Yet again, I read The Vampire Lestat when I was very young (hello TEN YEARS ago) and at the time I assumed I fully understood the book but really, I was probably completely at a loss. As I've said before, I've reread The Vampire Chronicles quite often during the past ten years and each time it's been a new experience to read them as I've grown, my tastes have changed, and I've learned more.
The main issue I have with The Vampire Lestat is that Lestat is likable in this book (and all other books where he narrates for that matter). It's a dodgy move on Anne Rice's part. Lestat is an utter ass in Interview with the Vampire. He's the villain. He's the character you learn to hate. And he just won't go away. But then you take The Vampire Lestat and he's this wonderful character. He's young at heart, full of life, full of dreams, full of power, and he loves more then he probably should. You don't see this side through Louis point of view which is understandable, no person can be seen clearly from anothers point of view because really, how would you know, you're not in their minds so you can't possibly totally understand them. After making him look like such a horrible person in Interview there was a chance that people wouldn't have wanted to read a book strictly about Lestat himself. Who would want to read a 500 page book about a character they hate? But Rice took this chance and her powerful writing prevailed, bringing in a wonderful character that has been loved for years.
The Vampire Lestat is much like Lestat himself. It's the bright light after the grim darkness of Interview with the Vampire. He has a certain attitude that reminds me much of myself and friends as we embarked on college. That youth that has never before experienced true life and is excited, maybe a tiny bit scared, to get the adventure going and learn new things.
One could almost assume a life lesson woven through this story. The classic 'be careful what you wish for'. Lestat has his dreams set on leaving his father's land and seeing the world, no longer being poor, being loved by all, acting and he gets that and more some.
Louis returns in this book, even though it's briefly and only at the very end, and he seems to be a much more interesting and happy character when seen through the light of Lestat's eyes. The whiny man that infiltrated the pages of IWTV is gone and replaced with a quiet, beautiful, and relatively content man.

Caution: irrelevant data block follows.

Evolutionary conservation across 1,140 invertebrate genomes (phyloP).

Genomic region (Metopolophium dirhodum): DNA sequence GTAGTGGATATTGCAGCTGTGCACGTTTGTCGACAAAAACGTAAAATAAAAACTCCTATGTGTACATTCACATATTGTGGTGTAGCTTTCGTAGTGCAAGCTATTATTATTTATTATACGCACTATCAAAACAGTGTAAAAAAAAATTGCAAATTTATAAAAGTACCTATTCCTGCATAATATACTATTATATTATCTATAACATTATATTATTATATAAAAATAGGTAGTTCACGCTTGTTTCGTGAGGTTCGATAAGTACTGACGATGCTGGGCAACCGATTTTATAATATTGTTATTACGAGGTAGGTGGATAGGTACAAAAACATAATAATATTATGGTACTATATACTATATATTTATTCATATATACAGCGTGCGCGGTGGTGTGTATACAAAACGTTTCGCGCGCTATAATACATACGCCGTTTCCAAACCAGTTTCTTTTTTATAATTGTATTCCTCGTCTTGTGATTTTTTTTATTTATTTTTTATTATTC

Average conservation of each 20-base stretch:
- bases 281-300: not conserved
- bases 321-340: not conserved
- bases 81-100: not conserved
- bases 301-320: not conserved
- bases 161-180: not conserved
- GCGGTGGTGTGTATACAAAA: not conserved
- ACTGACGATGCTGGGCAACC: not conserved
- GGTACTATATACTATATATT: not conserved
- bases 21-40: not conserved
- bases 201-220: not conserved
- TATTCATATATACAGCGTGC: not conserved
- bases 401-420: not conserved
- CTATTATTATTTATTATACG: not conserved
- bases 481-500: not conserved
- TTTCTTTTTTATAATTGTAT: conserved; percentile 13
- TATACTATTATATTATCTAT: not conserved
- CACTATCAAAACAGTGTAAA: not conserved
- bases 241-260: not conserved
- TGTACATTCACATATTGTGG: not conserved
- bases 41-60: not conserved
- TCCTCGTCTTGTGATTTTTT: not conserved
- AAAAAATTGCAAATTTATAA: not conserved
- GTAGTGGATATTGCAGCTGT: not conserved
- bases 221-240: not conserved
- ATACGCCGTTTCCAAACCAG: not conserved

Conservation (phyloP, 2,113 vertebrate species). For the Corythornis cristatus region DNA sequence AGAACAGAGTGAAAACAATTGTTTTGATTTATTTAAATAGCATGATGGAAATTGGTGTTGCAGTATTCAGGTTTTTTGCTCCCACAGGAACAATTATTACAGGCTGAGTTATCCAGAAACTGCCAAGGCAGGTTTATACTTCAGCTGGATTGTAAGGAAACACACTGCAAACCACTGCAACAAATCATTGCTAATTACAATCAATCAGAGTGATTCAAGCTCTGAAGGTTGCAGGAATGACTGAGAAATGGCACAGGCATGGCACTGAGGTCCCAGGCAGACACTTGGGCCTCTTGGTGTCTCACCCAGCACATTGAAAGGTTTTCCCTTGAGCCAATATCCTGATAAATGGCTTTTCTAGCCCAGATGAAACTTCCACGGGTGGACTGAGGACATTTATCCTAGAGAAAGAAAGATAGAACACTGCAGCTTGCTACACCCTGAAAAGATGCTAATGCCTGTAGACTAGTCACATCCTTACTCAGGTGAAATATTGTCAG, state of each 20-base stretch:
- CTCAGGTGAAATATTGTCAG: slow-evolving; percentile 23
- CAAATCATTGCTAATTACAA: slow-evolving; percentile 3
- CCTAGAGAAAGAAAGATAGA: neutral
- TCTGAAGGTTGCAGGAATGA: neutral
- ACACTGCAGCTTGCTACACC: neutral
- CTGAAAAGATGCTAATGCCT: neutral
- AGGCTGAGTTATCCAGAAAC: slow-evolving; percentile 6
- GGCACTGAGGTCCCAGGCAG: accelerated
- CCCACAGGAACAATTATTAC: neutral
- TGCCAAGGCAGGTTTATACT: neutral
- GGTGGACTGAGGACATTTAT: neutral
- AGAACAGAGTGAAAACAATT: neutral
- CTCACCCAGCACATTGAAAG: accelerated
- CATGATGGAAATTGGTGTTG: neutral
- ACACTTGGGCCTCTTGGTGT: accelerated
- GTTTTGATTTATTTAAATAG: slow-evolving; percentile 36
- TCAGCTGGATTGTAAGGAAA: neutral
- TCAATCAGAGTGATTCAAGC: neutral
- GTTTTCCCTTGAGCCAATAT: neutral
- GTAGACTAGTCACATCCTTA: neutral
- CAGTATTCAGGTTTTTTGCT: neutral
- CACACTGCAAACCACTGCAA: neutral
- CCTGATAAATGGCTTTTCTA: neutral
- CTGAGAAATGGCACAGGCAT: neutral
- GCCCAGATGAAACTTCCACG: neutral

Of course Rice has her characters continuing with an interior battle against what is deemed good and evil and whether or not there is a God. But she handles all of the discussions with such grace and beautiful language that it's an addictive read.
"I realized aloud in the midst of saying it that even when we die we probably don't find out the answer as to why we were ever alive. Even the avowed atheist probably thinks that in death he'll get some answer. I mean God will be there, or there won't be anything at all."
Anne Rice also offers a host of characters that come and go rather quickly with no future mention. In Interview she introduces characters and you always find out what happens to them in the end. But with this novel there are a list of fabulous characters that are introduced and taken away too quickly or never heard of again.
Nicolas and Magnus are two characters I wish I could have learned more of but they both die quickly. Gabrielle is aloof but a powerful woman and someone who would have surely had an interesting storyline. The vampires from the original Theatre des Vampires (Eleni, Laurent, Felix) are mentioned only at the development but when Lestat returns to Paris over a hundred years later they are no where to be found and there is only a brief wondering on Lestat's part as to where they went. All of these characters are all so intriguing but disappear quickly from the Lestat's light. At the very least, Gabrielle comes and goes through the rest of The Vampire Chronicles but she still doesn't get the proper attention for her powerful character.
My memory of the book did not prove me wrong and I'm sure I'll always return to read this book, much like Lestat and Louis return to one another. My fascination never ceases to exist.
"And let me tell you a little secret. It never did pass, really."